Aquatic Ecology Aquatic ecology group studies ecological interactions between biota and their environment in freshwater and marine ecosystems. The group focuses particularly on the ecological interactions and their underlying ecological processes necessary to sustain ecosystem structure and function in their natural state

116

Environmental assessment for the satellite power system-concept development and evaluation program-microwave health and ecological effects  

SciTech Connect (OSTI)

This report is concerned with the potential health and ecological effects of the microwave beam from the microwave power transmission system (MPTS) of the satellite power system (SPS). The report is written in the form of a detailed critical review of selected scientific articles from the published literature on the biological effects of nonionizing electromagnetic radiation, followed by an assessment of the possible effects of the SPS, based on exposure values for the reference system (US DOE and NASA, 1978).

Not Available

1980-11-01T23:59:59.000Z

117

Ecology of Ecotourism Spring, 2014  

E-Print Network [OSTI]

FOR 4934: Ecology of Ecotourism Spring, 2014 Room 106 Rogers Hall Monday Periods 6-8 (12:50 to 3 with an understanding of the management and planning of ecotourism opportunities. Specific learning outcomes include recreation and tourism development; · understand ecological impacts and ecotourism management approaches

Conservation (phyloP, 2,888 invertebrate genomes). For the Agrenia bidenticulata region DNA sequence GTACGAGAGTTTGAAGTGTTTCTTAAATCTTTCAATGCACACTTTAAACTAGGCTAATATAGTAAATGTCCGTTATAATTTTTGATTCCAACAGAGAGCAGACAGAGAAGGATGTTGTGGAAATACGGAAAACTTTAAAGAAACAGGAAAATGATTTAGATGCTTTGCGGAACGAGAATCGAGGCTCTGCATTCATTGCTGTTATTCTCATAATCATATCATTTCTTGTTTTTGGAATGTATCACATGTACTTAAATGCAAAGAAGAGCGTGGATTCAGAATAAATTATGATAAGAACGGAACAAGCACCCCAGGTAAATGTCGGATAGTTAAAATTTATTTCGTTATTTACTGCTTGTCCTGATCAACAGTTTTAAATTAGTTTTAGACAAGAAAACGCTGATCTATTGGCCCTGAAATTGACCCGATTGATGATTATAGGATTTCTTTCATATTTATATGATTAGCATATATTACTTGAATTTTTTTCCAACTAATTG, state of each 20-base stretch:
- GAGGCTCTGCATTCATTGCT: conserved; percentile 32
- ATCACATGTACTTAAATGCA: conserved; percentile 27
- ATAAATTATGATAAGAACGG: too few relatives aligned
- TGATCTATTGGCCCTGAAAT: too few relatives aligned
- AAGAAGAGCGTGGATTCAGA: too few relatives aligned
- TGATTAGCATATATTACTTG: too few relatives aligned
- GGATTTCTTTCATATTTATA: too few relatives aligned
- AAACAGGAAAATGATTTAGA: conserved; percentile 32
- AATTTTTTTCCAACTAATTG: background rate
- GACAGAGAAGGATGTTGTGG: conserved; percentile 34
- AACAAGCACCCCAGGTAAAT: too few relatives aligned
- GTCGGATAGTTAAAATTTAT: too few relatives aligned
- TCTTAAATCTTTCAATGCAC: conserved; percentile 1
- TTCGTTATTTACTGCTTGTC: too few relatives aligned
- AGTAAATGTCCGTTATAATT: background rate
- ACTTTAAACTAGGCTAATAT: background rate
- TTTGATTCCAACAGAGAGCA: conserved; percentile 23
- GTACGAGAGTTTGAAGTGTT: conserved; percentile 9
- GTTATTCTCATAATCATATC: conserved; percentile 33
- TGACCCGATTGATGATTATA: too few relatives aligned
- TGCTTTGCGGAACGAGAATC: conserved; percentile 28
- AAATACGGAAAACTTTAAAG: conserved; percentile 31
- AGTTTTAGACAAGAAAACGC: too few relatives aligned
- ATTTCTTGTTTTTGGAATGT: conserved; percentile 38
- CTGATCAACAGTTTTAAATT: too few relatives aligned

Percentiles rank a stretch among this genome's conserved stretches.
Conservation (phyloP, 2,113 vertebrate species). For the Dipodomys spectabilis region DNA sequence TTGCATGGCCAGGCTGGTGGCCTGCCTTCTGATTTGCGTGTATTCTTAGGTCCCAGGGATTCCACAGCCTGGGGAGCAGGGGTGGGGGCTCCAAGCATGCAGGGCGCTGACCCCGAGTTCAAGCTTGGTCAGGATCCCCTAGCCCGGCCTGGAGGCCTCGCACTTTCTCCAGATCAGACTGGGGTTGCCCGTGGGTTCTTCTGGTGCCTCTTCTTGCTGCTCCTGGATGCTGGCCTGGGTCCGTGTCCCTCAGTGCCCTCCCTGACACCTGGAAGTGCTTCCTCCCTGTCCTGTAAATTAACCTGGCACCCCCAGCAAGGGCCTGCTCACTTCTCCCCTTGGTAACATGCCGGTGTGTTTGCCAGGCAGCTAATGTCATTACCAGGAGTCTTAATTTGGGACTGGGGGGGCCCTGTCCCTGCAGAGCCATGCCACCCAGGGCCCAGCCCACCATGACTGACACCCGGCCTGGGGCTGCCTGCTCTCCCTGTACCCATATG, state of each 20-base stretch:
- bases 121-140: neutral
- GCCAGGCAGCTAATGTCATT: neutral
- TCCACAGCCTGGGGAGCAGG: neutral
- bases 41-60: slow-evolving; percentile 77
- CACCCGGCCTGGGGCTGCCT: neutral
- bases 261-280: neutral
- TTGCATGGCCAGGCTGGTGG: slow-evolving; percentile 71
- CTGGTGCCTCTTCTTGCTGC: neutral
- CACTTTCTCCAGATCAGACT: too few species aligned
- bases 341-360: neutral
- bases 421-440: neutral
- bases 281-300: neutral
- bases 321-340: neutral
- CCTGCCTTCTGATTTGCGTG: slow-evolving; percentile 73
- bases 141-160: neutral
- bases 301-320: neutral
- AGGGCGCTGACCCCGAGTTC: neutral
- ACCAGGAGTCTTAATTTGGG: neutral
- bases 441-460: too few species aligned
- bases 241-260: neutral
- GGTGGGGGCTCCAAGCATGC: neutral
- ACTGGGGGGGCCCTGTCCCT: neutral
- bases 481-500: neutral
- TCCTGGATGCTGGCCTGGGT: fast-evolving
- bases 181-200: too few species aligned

Watson, Craig A.

118

Developing effective removal of caesium, strontium and uranium from contaminated soils and sediments  

E-Print Network [OSTI]

their migration from the source. One of the handful of contaminated soil and water remediation technologies being (National Nuclear Laboratory Ltd.) Nuclear materials processing has produced a large and complex legacy of radioactively contaminated ground (1, 2) . An immediate priority is the remediation of high activity fission

Burke, Ian

119

CarbBirch (KolbjŲrk): Carbon sequestration and soil development under mountain birch (Betula pubescens) in rehabilitated areas in southern Iceland.  

E-Print Network [OSTI]

?? Understanding soil change when restoring severely degraded land is important to be able to determine when and if the ecosystem services that Ďhealthyí soilÖ (more)

Kolka-Jonsson, Pall Valdimar

2011-01-01T23:59:59.000Z

120

CollageMachine: Model of ``Interface Ecology''  

E-Print Network [OSTI]

CollageMachine: Model of ``Interface Ecology'' By Andruid Kerne dissertation submitted partial addresses browsing creatively, been co­developed with the metadisciplinary framework interface ecology, in addition inside them, open process without definite bounds. a metadiscipline, interface ecology brings

Mohri, Mehryar